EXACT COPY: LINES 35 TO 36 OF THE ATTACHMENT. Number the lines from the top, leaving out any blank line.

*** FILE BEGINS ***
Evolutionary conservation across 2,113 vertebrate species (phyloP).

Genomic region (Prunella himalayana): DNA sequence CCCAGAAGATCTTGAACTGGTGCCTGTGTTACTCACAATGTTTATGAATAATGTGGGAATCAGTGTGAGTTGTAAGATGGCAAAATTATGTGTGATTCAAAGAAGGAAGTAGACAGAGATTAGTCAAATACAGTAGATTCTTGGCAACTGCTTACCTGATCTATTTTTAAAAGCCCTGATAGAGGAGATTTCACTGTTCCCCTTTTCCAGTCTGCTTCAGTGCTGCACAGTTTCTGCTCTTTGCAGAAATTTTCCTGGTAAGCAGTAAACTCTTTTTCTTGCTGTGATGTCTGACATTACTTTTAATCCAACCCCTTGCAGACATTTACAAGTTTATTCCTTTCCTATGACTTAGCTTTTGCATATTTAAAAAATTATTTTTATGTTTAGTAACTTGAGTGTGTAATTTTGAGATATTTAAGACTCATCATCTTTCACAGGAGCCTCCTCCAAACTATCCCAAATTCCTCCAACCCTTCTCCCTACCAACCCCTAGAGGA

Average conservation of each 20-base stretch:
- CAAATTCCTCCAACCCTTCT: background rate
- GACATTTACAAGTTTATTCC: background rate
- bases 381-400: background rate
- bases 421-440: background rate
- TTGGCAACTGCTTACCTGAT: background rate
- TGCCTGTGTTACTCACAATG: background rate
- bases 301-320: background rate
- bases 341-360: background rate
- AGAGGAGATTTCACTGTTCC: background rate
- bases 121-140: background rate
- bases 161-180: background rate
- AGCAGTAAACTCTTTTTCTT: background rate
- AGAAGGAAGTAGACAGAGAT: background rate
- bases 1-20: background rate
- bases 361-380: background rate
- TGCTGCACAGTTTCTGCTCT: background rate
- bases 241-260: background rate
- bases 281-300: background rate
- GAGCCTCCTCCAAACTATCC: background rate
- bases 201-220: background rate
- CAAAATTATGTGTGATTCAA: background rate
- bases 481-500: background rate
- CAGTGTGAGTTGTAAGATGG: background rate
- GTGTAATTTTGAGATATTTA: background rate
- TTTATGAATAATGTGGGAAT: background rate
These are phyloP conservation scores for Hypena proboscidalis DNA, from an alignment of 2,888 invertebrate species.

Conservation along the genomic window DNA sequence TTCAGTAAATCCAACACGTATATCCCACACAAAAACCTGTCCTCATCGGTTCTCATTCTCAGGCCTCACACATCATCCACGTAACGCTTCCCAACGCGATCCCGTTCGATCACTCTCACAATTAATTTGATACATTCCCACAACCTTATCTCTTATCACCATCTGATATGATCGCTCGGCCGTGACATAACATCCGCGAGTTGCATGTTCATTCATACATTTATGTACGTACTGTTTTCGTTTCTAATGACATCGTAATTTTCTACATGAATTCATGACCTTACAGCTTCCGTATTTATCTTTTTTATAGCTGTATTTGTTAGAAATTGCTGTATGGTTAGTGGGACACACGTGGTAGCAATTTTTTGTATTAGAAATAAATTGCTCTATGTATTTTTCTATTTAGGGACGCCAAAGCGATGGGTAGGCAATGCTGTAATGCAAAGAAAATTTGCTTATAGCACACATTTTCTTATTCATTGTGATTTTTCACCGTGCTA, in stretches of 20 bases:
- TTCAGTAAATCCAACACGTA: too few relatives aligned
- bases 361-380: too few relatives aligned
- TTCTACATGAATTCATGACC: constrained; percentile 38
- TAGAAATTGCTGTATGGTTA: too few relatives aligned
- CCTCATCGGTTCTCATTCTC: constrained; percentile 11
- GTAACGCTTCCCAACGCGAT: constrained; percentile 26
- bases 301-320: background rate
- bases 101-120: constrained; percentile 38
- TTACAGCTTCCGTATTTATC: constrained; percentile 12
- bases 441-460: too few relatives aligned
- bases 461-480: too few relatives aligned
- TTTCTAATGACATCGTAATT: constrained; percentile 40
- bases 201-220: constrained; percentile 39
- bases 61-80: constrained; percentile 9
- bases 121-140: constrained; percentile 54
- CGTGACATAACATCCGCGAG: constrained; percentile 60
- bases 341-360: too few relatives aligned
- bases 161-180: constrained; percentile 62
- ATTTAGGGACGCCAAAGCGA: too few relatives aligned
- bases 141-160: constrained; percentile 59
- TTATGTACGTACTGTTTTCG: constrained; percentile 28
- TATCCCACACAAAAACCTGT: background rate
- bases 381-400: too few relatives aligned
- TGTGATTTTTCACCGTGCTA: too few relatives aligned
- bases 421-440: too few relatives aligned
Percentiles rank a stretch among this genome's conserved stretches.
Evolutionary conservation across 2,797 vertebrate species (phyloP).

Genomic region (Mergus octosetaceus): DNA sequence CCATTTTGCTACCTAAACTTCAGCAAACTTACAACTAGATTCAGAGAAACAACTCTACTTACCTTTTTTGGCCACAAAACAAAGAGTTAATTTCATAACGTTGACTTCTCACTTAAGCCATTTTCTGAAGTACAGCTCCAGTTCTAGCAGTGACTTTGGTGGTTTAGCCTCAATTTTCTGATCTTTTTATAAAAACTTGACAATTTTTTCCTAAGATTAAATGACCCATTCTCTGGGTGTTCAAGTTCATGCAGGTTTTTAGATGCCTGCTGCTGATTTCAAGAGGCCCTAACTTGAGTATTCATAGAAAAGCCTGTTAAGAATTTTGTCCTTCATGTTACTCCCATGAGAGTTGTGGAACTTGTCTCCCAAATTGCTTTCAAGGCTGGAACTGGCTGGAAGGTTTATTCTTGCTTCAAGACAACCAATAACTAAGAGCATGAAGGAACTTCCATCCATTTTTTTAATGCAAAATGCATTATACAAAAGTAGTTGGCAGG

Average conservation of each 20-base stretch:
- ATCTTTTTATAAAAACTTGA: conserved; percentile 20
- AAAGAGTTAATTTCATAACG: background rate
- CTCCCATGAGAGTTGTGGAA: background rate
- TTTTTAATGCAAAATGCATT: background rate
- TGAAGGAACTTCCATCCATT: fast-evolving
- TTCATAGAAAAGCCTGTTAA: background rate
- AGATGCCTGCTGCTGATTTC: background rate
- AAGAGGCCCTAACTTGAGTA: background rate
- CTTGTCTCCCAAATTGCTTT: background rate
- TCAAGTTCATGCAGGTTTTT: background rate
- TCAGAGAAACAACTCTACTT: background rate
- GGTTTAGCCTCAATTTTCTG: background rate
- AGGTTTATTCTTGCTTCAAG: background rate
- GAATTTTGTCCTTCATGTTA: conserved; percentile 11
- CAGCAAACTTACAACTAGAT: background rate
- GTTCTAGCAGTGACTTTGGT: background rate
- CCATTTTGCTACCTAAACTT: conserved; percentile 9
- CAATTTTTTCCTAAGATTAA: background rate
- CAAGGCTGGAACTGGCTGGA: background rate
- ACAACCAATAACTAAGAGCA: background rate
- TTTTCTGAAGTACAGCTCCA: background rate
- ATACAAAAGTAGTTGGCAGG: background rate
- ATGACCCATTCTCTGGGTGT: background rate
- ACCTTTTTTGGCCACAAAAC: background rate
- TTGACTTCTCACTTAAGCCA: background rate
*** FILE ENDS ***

- CCTCATCGGTTCTCATTCTC: constrained; percentile 11
- GTAACGCTTCCCAACGCGAT: constrained; percentile 26